Roast pork a la confit.

85C roast pork. Cooked in fat.

Probably the easiest yet tastiest method for meltingly tender roast pork with a killer crispy crackling.
There is no marinating, browning, turning, mopping, basting, checking, probing etc. You just take the meat, season it, put it in the oven and then forget about it until you're ready to eat.

It does take time so it's not for a speedy lunch but excellent for dinner parties or Sunday lunches. The process takes about 12 to 14 hours, ideally overnight, but there is practically zero chance of burning the meat or drying it out. I've done this more than ten times now and it never fails.

It might seem scary but it isn't. And no, there is no obligation to eat all that fatty liquid. The oil and melted pork fat will rise to the surface of the meat juices after resting. Then ladle it up and use the meat juices for a tasty gravy.

about 1.6 kg pork, skin on
sea salt, approximately 2 tbsp
8- 10 peppercorns
4 fresh sprigs of rosemary
handful of fresh sage leaves
4 fresh sprigs of oregano
4 bay leaves
rape seed oil

My preferred dish for this is a classic cast iron pot but a good stainless steel loaf tin also does a good job.
It is best to use a piece of pork the same shape as the tin, since the meat must sit very snugly in the tin leaving very little space between the meat and the tin. The fewer air pockets the less oil you need to use. Oil is poured on top to keep the meat from drying out. In a way, this is like confit.
It is also important to not put a too big chunk in the tin since you want the edges of the tin to rise above the meat (and not the other way round) to keep all the liquids in. Otherwise you might end up with a bit of a puddle.

Start by bringing the meat to room temperature and turning on your oven, 85C. The temperature is approximate, it just has to be above 80 and below 95C. You do not even need to wait until it is fully heated, just proceed as you go.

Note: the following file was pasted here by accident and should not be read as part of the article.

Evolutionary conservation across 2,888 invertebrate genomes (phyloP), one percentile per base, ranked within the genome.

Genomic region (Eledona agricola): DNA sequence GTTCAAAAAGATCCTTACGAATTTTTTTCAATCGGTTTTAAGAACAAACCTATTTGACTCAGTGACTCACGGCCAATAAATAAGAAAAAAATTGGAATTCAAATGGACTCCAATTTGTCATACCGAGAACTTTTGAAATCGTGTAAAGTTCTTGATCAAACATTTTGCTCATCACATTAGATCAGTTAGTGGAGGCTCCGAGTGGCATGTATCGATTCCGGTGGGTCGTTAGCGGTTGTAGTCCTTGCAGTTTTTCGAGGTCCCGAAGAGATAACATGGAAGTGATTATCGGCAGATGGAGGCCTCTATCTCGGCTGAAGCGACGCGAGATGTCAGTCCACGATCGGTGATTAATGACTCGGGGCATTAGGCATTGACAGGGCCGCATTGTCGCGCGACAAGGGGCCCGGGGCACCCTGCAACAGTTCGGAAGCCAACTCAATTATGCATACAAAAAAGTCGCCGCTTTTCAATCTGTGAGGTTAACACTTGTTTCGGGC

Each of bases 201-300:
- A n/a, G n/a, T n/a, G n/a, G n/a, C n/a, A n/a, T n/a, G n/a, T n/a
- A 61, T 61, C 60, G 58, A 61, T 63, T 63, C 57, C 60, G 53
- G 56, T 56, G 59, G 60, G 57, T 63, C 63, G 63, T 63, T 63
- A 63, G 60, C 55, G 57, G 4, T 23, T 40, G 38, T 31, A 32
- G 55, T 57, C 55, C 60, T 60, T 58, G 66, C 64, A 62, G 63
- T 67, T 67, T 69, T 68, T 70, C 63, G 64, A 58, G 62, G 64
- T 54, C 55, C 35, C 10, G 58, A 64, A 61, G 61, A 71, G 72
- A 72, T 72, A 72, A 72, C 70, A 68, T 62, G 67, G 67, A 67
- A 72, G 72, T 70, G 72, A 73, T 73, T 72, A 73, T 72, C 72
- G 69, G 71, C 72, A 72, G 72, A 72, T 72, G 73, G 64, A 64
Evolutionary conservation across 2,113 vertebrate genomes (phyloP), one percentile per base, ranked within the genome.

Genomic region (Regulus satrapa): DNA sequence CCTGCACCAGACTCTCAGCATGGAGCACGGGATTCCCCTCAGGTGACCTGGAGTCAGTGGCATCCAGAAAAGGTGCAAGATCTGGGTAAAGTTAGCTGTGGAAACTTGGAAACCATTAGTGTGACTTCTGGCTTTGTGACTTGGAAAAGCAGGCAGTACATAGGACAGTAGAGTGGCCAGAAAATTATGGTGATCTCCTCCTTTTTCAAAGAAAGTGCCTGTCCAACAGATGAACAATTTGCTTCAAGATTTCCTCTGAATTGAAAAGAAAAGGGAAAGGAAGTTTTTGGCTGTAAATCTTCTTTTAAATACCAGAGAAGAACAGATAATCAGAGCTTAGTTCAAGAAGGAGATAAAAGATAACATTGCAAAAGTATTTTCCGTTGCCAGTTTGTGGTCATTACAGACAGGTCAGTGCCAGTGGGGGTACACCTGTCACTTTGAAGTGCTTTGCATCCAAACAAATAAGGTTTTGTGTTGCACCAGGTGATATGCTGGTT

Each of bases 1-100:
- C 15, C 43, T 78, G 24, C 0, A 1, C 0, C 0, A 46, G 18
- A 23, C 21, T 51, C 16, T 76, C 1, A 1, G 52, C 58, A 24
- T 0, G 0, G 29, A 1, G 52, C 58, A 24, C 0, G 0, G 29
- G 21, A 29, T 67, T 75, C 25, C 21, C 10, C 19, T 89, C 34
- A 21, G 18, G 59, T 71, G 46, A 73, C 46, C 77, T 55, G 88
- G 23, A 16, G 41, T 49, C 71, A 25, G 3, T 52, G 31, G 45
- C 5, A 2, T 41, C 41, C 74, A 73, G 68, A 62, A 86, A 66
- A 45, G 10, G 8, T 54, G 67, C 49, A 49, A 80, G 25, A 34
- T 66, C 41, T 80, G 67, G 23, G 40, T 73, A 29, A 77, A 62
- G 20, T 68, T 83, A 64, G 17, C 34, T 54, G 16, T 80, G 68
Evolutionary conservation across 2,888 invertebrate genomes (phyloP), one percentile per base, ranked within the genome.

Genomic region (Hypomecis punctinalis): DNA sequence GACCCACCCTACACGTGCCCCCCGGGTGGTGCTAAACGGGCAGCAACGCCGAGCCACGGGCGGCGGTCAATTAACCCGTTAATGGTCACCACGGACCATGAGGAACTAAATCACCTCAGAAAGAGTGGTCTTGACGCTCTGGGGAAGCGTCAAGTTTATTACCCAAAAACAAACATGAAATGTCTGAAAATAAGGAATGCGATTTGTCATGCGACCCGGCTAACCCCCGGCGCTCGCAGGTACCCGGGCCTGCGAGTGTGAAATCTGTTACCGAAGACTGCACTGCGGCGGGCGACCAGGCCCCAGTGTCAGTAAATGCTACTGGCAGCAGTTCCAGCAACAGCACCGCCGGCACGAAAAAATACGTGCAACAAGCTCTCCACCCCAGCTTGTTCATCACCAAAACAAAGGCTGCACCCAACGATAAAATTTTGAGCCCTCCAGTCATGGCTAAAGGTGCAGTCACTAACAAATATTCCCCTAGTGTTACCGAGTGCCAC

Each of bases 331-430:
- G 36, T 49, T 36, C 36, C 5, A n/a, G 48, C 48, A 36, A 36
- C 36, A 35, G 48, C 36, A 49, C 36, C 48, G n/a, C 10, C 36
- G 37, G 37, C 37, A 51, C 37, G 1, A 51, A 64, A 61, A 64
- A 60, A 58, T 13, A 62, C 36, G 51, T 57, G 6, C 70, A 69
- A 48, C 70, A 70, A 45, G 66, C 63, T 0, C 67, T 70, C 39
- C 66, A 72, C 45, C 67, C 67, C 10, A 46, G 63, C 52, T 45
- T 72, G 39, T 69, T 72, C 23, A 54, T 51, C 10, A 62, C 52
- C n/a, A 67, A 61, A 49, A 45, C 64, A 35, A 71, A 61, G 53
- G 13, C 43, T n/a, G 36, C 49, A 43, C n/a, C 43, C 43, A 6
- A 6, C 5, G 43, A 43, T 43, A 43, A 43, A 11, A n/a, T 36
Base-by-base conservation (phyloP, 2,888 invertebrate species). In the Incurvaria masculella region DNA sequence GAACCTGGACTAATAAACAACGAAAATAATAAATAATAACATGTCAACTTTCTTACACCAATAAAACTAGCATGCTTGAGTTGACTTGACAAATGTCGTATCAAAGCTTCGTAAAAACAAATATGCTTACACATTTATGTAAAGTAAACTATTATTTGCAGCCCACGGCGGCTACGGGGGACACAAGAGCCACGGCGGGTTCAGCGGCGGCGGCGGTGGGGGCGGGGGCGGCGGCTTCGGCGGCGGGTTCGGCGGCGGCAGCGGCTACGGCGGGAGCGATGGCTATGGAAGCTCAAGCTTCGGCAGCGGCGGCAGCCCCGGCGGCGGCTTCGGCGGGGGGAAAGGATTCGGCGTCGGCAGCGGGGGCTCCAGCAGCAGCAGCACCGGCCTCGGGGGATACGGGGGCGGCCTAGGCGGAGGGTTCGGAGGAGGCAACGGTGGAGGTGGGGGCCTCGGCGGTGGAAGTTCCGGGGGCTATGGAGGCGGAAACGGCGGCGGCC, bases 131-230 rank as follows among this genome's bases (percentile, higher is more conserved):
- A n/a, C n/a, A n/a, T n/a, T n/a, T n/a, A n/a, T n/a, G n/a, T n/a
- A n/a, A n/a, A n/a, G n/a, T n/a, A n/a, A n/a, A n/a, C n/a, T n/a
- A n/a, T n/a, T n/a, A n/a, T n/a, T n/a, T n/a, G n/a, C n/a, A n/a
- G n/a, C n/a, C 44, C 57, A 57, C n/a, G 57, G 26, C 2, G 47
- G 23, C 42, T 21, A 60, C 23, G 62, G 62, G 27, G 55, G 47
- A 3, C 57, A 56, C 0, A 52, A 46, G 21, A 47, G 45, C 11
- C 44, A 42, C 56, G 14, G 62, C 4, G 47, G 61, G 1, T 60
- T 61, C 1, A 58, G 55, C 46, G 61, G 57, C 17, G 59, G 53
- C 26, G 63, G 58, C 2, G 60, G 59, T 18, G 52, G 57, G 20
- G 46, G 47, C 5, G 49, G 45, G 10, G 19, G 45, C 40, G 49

Score the skin. Season the meat all over with sea salt. Sprinkle a good amount of salt in the tin as well. Toss in some peppercorns. Place half of the herbs in the tin, spreading them around, then put the meat on top with the skin upwards. You've really got to use your hands here and make it fit well, filling all the corners but keeping the meat level on the surface. Now take the rest of the herbs and tuck them between the pork and the sides of the tin.
Take the oil, pouring it all over the meat. Tilt the tin and make sure the oil fills all the cracks and cavities. If you've tucked the meat well, it should take only about 100ml. Sprinkle some salt on top.
Place the tin in the oven, uncovered, close the door and forget about it for the next 12 hours. It can even sit there in the oven for 18 hours without any problems so don't take it out too soon if you're not ready to eat yet.

My dad just popped a 3 kilogram pork roast in the oven. Same method, just a bigger pot. That will be our dinner tomorrow, on Christmas Eve. Eaten together with sweet and sour stewed cabbage, boiled potatoes and spiced marinated pumpkin.

But it can be served in so many ways. Between two slices of rye bread with pickles. In a bun with salad and sauce. Shred it into a noodle soup. Any way you you like.
Can also use the meat juices as a base of a soup.


  1. I'm a huge fan of slow roasted pork, never thought of it as confit but I guess so. I love the photos and the delicious suggestions. So glad that little silver sandwich spear made me click to your blog!

  2. Thanks, I love those little silver picks, got a set of five animals from an antiques dealer.
    As in terms of confit, cooking in fat, could use melted pork fat but that would mean having to go to the shop to buy it for this recipe only. That is not too practical.
    I think this technique even beats sous vide, it is much juicier and more flavoursome.